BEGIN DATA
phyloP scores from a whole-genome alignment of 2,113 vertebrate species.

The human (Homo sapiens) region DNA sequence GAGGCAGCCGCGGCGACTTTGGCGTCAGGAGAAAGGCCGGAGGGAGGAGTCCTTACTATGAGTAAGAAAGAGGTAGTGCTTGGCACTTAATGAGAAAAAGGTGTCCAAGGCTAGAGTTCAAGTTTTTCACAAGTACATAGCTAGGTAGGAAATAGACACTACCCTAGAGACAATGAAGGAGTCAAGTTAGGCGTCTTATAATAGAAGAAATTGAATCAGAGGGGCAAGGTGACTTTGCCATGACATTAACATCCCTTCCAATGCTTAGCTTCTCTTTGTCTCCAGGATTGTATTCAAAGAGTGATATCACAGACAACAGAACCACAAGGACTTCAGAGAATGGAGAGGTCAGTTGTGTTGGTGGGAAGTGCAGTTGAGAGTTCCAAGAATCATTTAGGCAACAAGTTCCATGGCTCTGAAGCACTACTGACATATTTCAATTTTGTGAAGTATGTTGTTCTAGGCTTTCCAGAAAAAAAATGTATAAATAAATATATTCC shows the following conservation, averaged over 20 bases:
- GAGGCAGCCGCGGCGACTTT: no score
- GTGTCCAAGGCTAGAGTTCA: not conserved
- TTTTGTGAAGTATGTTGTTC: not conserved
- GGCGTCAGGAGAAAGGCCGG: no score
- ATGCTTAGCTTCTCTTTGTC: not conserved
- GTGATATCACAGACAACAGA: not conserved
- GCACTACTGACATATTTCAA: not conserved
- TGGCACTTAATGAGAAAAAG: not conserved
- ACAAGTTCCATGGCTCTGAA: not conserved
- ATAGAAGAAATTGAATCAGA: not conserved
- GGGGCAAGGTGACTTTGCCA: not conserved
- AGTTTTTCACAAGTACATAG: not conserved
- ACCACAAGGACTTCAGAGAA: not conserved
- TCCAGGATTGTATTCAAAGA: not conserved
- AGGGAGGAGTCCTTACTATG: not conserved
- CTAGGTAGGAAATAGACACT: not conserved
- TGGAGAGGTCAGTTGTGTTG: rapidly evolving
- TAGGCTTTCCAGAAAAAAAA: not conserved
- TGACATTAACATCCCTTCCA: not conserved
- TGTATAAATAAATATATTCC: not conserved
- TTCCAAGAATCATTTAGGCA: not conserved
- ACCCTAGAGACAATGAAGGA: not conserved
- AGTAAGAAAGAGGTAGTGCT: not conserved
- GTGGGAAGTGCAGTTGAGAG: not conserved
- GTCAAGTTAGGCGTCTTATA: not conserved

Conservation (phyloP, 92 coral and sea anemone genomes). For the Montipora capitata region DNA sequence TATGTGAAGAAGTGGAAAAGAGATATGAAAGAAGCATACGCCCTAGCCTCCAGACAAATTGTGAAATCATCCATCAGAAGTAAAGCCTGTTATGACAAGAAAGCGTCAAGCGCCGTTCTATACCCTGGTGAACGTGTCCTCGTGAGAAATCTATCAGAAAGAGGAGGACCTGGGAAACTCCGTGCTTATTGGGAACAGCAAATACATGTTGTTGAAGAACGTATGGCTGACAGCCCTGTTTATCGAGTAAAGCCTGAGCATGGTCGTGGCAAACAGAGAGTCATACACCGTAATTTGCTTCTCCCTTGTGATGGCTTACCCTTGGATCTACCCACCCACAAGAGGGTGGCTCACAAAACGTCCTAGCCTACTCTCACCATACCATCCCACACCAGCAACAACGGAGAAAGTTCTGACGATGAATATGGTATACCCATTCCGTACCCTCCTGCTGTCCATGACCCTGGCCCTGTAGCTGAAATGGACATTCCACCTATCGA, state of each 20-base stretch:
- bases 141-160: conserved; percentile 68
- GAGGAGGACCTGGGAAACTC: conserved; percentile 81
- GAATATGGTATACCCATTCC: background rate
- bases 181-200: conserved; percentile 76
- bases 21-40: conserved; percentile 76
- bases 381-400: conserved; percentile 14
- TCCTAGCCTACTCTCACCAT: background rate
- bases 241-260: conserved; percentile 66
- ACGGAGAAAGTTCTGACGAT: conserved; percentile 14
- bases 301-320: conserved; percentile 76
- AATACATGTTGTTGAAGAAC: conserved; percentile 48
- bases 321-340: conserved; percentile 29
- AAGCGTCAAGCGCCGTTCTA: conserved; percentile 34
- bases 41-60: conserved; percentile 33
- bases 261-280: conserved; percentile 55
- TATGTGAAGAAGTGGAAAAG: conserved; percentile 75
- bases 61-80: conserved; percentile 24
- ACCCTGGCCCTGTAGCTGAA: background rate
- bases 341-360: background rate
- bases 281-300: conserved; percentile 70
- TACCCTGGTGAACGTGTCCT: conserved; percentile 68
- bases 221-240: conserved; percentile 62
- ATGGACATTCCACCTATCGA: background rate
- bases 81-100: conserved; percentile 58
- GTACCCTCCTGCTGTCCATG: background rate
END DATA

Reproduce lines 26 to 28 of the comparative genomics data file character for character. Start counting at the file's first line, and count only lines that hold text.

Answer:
- GTGGGAAGTGCAGTTGAGAG: not conserved
- GTCAAGTTAGGCGTCTTATA: not conserved

Conservation (phyloP, 92 coral and sea anemone genomes). For the Montipora capitata region DNA sequence TATGTGAAGAAGTGGAAAAGAGATATGAAAGAAGCATACGCCCTAGCCTCCAGACAAATTGTGAAATCATCCATCAGAAGTAAAGCCTGTTATGACAAGAAAGCGTCAAGCGCCGTTCTATACCCTGGTGAACGTGTCCTCGTGAGAAATCTATCAGAAAGAGGAGGACCTGGGAAACTCCGTGCTTATTGGGAACAGCAAATACATGTTGTTGAAGAACGTATGGCTGACAGCCCTGTTTATCGAGTAAAGCCTGAGCATGGTCGTGGCAAACAGAGAGTCATACACCGTAATTTGCTTCTCCCTTGTGATGGCTTACCCTTGGATCTACCCACCCACAAGAGGGTGGCTCACAAAACGTCCTAGCCTACTCTCACCATACCATCCCACACCAGCAACAACGGAGAAAGTTCTGACGATGAATATGGTATACCCATTCCGTACCCTCCTGCTGTCCATGACCCTGGCCCTGTAGCTGAAATGGACATTCCACCTATCGA, state of each 20-base stretch: